Quantcast

Refusing to Exploit 9-11 | The Nation

  •  
John Nichols

John Nichols

Breaking news and analysis of politics, the economy and activism.

Refusing to Exploit 9-11

Two days after President Bush used a nationally-televised address to exploit the memory of September 11 for political purposes – employing language and logic so crude that it would have made Richard Nixon cringe – the Republican Congressional leadership tried to plant a campaign yard sign in the wreckage of the World Trade Center. And the vast majority of House Democrats, lacking both the courage of their convictions and all other forms of that precious commodity, gave their assent to the desecration.

With the fall election season in full swing, House Republicans tried to take full advantage of the anniversary of the terrorist attacks on New York and Washington to suggest that the Congress has been anything more than a useless appendage of the Bush administration for the past five years. U.S. Rep. Peter King, R-New York, sponsored a resolution that, while it was promoted as a commemoration of one of the most solemn dates in American history, was in fact an apologia for Congressional assaults on civil liberties such as the Patriot Act.

A number of Democrats objected to the clumsy attempt by King and his compatriots to use the memory of 9-11 to justify their wrongheaded theory that the only way to fight terrorism is to shred the Constitution.

But when it came time to vote, the vast majority of Democrats joined Republicans in what will go down as one of the cheapest stunts yet in a Capitol that has seen more than its share of embarrassing behavior.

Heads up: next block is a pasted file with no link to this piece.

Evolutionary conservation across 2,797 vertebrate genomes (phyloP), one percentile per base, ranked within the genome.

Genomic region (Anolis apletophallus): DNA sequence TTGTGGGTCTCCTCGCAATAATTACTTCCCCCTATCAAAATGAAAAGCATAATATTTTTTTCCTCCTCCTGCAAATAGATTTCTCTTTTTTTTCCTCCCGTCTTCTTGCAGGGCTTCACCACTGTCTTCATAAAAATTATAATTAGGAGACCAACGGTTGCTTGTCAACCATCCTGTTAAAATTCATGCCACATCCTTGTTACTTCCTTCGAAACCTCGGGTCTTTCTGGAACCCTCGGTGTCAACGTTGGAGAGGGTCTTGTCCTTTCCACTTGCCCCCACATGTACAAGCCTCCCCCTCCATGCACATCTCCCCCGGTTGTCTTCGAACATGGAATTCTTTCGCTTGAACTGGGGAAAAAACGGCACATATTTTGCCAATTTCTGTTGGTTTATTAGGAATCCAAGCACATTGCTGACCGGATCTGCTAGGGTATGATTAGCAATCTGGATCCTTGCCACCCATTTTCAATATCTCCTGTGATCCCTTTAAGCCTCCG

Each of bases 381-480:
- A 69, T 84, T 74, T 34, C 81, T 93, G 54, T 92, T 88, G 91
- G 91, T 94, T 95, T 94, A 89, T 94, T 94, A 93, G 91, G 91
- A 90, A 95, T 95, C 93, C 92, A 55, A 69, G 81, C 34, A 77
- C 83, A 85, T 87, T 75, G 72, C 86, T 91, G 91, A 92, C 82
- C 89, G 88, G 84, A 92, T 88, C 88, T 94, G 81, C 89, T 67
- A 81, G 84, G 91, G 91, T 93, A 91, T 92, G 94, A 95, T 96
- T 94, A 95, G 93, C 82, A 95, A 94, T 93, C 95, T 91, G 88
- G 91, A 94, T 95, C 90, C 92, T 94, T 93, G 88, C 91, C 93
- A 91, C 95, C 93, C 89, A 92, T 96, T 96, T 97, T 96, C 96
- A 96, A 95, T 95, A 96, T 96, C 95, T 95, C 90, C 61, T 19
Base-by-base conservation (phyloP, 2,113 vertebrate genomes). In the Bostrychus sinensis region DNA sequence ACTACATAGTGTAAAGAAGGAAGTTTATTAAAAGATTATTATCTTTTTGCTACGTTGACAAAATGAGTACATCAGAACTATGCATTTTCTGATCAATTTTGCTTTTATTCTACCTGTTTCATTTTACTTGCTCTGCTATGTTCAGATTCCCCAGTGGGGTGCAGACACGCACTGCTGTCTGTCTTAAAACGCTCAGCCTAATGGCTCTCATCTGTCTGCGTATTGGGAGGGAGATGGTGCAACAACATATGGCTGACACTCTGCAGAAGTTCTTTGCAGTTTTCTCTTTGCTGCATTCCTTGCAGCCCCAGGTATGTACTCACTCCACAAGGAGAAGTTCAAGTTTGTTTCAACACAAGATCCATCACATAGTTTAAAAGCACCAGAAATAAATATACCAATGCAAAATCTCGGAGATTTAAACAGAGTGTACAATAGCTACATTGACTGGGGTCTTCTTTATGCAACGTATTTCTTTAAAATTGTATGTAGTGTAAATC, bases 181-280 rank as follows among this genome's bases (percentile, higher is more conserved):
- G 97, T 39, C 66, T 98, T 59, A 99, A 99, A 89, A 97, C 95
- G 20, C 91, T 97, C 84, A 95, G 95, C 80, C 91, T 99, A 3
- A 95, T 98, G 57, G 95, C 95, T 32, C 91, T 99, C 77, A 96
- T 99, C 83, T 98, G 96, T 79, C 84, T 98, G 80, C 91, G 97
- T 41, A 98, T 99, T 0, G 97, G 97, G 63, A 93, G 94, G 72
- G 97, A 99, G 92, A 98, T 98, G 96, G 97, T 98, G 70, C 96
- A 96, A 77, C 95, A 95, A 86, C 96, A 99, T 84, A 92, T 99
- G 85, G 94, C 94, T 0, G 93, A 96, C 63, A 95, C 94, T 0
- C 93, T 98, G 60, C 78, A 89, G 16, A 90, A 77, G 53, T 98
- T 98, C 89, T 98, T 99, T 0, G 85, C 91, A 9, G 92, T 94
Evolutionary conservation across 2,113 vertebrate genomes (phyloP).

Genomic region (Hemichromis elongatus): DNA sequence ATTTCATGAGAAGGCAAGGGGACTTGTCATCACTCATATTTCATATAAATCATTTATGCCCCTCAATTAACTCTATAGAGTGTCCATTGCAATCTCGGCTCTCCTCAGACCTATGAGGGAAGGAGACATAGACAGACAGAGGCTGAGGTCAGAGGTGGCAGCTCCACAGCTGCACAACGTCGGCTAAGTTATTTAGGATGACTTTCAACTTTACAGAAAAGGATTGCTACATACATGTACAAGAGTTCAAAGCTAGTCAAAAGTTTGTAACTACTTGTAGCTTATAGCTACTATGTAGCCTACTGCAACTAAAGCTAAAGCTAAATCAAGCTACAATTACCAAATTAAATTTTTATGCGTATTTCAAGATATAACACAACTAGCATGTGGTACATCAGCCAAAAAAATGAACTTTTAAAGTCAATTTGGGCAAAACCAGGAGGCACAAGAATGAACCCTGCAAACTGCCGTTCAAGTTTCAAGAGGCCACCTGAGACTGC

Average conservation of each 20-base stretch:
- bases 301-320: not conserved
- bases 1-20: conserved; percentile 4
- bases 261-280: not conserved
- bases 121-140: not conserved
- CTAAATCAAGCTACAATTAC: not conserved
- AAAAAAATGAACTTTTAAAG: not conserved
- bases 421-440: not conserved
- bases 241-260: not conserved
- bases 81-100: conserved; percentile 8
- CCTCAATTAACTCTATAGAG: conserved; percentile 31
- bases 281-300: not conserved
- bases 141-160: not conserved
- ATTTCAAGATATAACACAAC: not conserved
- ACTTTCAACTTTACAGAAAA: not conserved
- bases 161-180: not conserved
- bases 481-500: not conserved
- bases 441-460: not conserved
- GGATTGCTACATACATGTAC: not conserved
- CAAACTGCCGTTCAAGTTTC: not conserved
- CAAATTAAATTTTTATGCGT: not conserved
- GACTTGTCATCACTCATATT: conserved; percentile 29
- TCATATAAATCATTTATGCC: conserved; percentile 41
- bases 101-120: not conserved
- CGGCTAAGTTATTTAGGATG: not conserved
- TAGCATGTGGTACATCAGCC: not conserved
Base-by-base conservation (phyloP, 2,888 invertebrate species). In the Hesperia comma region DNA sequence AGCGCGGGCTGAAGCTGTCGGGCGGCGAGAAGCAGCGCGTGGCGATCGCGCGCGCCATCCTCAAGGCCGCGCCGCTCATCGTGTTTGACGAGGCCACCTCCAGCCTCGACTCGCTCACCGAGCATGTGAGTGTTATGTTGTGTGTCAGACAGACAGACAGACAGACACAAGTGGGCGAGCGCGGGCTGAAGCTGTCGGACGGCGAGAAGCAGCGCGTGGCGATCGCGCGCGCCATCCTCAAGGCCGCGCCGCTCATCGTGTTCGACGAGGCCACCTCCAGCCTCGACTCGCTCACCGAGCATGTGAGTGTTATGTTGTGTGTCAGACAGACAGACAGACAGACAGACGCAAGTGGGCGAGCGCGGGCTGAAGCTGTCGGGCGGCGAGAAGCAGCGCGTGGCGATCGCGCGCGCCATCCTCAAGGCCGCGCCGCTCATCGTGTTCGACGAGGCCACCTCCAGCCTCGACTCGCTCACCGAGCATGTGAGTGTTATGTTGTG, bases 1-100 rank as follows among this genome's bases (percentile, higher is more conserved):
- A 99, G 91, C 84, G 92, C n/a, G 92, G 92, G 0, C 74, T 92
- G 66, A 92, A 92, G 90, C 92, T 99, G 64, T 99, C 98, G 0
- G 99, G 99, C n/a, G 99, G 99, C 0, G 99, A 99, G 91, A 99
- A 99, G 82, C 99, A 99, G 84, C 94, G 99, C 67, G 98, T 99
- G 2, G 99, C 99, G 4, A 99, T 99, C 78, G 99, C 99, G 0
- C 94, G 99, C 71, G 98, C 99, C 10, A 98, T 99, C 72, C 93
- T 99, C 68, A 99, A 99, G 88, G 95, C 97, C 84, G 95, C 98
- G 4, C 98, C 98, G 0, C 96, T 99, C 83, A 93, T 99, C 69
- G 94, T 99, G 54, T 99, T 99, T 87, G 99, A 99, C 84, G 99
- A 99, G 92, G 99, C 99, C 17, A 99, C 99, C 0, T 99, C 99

Only 22 member of the House refused to go along with the unseemly charade. Twenty-one Democrats and one dissident Republican, Ron Paul of Texas, refused to play politics.

Among the handful of House members who did the right thing was Wisconsin Democrat Tammy Baldwin, who complained that, "The Republican majority disgracefully politicized what should have been a solemn and sincere resolution."

Instead of honoring the memory of those who died and recalling the trauma that the attacks inflicted on the United States, Baldwin said, "[House Republicans] converted the resolution into an endorsement of the PATRIOT Act, punitive immigration bills, and other highly controversial measures, which many of my constituents oppose. The Republicans show enormous disrespect to the 9/11 victims and families by playing election year politics with something as solemn as the fifth anniversary of 9/11."

Joining Baldwin and Republican Paul in voting "no" were: Arizona's Raul Grijalva; Californians Mike Honda, Barbara Lee, Pete Stark and Lynn Woolsey; Georgians Cynthia McKinney and John Lewis; Illinoisans Danny Davis, Luis Gutierrez and Jan Schakowsky; Maine's Mike Michaud; Massachusetts' Barney Frank, Ed Markey and Jim McGovern; New Yorker Maurice Hinchey; North Carolina's Mel Watt; Ohio's Dennis Kucinich; Oregon's Earl Blumenauer; Virginia's Bobby Scott; and Washington's Jim McDermott. (An additional member, Democrat Mike Capuano of Massachusetts, voted "present.")

Unlike most members of Congress, these dissenters actually believe that their votes matter. And, this week, they used their "no" votes to reject the exploitation of the memory of 9-11 for political purposes.

Before commenting, please read our Community Guidelines.